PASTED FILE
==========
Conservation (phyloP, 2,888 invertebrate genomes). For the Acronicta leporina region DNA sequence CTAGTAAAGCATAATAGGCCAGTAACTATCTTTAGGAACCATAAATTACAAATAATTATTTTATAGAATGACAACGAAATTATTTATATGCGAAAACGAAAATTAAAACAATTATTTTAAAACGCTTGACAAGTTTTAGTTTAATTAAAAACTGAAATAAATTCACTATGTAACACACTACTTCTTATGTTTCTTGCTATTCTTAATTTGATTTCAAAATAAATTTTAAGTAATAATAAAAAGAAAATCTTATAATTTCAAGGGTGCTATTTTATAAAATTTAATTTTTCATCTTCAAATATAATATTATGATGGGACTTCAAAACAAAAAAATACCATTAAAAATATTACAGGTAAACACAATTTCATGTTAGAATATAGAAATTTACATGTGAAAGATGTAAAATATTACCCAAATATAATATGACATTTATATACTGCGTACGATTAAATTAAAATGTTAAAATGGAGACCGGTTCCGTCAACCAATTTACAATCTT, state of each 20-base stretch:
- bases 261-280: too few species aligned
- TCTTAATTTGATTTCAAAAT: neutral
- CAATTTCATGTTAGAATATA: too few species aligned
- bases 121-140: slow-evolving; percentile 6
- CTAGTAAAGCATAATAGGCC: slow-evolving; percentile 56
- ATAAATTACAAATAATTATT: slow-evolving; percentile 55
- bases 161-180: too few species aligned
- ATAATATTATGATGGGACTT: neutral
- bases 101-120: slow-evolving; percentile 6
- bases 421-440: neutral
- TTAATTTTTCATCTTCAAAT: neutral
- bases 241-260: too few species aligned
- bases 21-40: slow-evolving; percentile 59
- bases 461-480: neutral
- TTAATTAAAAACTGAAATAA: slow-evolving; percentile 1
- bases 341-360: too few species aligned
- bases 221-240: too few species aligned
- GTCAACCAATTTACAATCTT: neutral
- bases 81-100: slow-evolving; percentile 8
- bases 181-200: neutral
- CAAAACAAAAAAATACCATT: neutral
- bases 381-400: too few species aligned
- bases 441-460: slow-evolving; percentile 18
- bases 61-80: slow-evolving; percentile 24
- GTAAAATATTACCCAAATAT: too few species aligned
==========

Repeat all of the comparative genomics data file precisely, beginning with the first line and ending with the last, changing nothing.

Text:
Conservation (phyloP, 2,888 invertebrate genomes). For the Acronicta leporina region DNA sequence CTAGTAAAGCATAATAGGCCAGTAACTATCTTTAGGAACCATAAATTACAAATAATTATTTTATAGAATGACAACGAAATTATTTATATGCGAAAACGAAAATTAAAACAATTATTTTAAAACGCTTGACAAGTTTTAGTTTAATTAAAAACTGAAATAAATTCACTATGTAACACACTACTTCTTATGTTTCTTGCTATTCTTAATTTGATTTCAAAATAAATTTTAAGTAATAATAAAAAGAAAATCTTATAATTTCAAGGGTGCTATTTTATAAAATTTAATTTTTCATCTTCAAATATAATATTATGATGGGACTTCAAAACAAAAAAATACCATTAAAAATATTACAGGTAAACACAATTTCATGTTAGAATATAGAAATTTACATGTGAAAGATGTAAAATATTACCCAAATATAATATGACATTTATATACTGCGTACGATTAAATTAAAATGTTAAAATGGAGACCGGTTCCGTCAACCAATTTACAATCTT, state of each 20-base stretch:
- bases 261-280: too few species aligned
- TCTTAATTTGATTTCAAAAT: neutral
- CAATTTCATGTTAGAATATA: too few species aligned
- bases 121-140: slow-evolving; percentile 6
- CTAGTAAAGCATAATAGGCC: slow-evolving; percentile 56
- ATAAATTACAAATAATTATT: slow-evolving; percentile 55
- bases 161-180: too few species aligned
- ATAATATTATGATGGGACTT: neutral
- bases 101-120: slow-evolving; percentile 6
- bases 421-440: neutral
- TTAATTTTTCATCTTCAAAT: neutral
- bases 241-260: too few species aligned
- bases 21-40: slow-evolving; percentile 59
- bases 461-480: neutral
- TTAATTAAAAACTGAAATAA: slow-evolving; percentile 1
- bases 341-360: too few species aligned
- bases 221-240: too few species aligned
- GTCAACCAATTTACAATCTT: neutral
- bases 81-100: slow-evolving; percentile 8
- bases 181-200: neutral
- CAAAACAAAAAAATACCATT: neutral
- bases 381-400: too few species aligned
- bases 441-460: slow-evolving; percentile 18
- bases 61-80: slow-evolving; percentile 24
- GTAAAATATTACCCAAATAT: too few species aligned